Wittgenstein talks of “primitive reactions”, which Curtis argued are a sub-class of forms of life, distinguished from others because they are always responses and always simple behaviours. The idea is that our recognition that other people have minds – manifest, for example, to our response to someone being in pain – is such a primitive reaction, and hence part of a form of life. If Curtis is right, the long-running philosophical attempt to provide a rational basis for our belief in other minds is a chimera, because forms of life are both rationally ungrounded and rationally unassailable.
The final speaker, David Simpson from Wollongong University, distinguished between two types of interpretation of “Forms of Life”: the ethnological, “which is roughly equivalent with ‘way of life’, something like a set of practices and patterns of agreement”; and the organic, which is roughly “a mode of our distinct biological or organic being.” While the former finds echoes in the earlier speakers, the second is somewhat different. On this reading, forms of life are rationally unjustified, as Curtis argued, but they are explained as propensities we share because we are “similarly evolved organisms subjected to similar training and environment.”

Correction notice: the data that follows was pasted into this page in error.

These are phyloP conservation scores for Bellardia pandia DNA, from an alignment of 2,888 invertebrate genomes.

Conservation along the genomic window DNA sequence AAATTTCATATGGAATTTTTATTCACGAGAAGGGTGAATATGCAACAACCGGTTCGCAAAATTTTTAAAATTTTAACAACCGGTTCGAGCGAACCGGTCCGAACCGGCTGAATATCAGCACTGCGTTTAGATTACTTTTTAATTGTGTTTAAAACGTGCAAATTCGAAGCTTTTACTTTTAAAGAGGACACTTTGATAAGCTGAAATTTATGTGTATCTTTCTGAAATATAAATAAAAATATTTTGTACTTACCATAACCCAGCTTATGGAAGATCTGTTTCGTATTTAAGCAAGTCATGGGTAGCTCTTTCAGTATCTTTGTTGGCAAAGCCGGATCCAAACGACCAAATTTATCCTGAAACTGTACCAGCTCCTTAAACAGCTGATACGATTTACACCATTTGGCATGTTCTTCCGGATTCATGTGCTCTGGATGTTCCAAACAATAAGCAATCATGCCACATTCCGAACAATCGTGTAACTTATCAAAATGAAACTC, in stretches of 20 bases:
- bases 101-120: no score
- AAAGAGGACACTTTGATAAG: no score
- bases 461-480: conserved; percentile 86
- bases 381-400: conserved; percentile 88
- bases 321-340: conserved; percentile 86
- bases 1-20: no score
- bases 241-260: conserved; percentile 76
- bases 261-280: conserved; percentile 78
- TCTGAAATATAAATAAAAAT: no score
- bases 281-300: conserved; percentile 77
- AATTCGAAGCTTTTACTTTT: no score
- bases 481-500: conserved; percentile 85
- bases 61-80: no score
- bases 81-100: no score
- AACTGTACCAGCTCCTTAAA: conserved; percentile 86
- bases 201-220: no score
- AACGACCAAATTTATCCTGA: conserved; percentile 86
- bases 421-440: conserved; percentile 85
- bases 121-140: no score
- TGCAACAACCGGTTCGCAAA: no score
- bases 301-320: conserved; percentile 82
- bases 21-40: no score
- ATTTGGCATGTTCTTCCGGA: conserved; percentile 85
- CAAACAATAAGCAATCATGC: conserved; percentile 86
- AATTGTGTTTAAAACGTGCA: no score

Simpson claimed that neither the ethnological nor organic interpretation is wholly satisfactory, and suggests that “we’d do better, as a matter of interpretation, to see Wittgenstein’s use of the expression as part of an attempt to develop a type of naturalism which rejects the dichotomy suggested by the interpretative puzzle.” Thus the term “form of life” expresses the interconnected complex of language, action, the biological, social processes and psychological processes.
While the four speakers clearly each understood “forms of life” differently, there was also clear agreement on fundamentals: all agreed that, in some way, a form of life is that which we share, without having consciously decided to do so, and which enables our language, and hence also our lives, to have meaning. Given that, it’s no wonder that there’s so much debate and interest in working out the details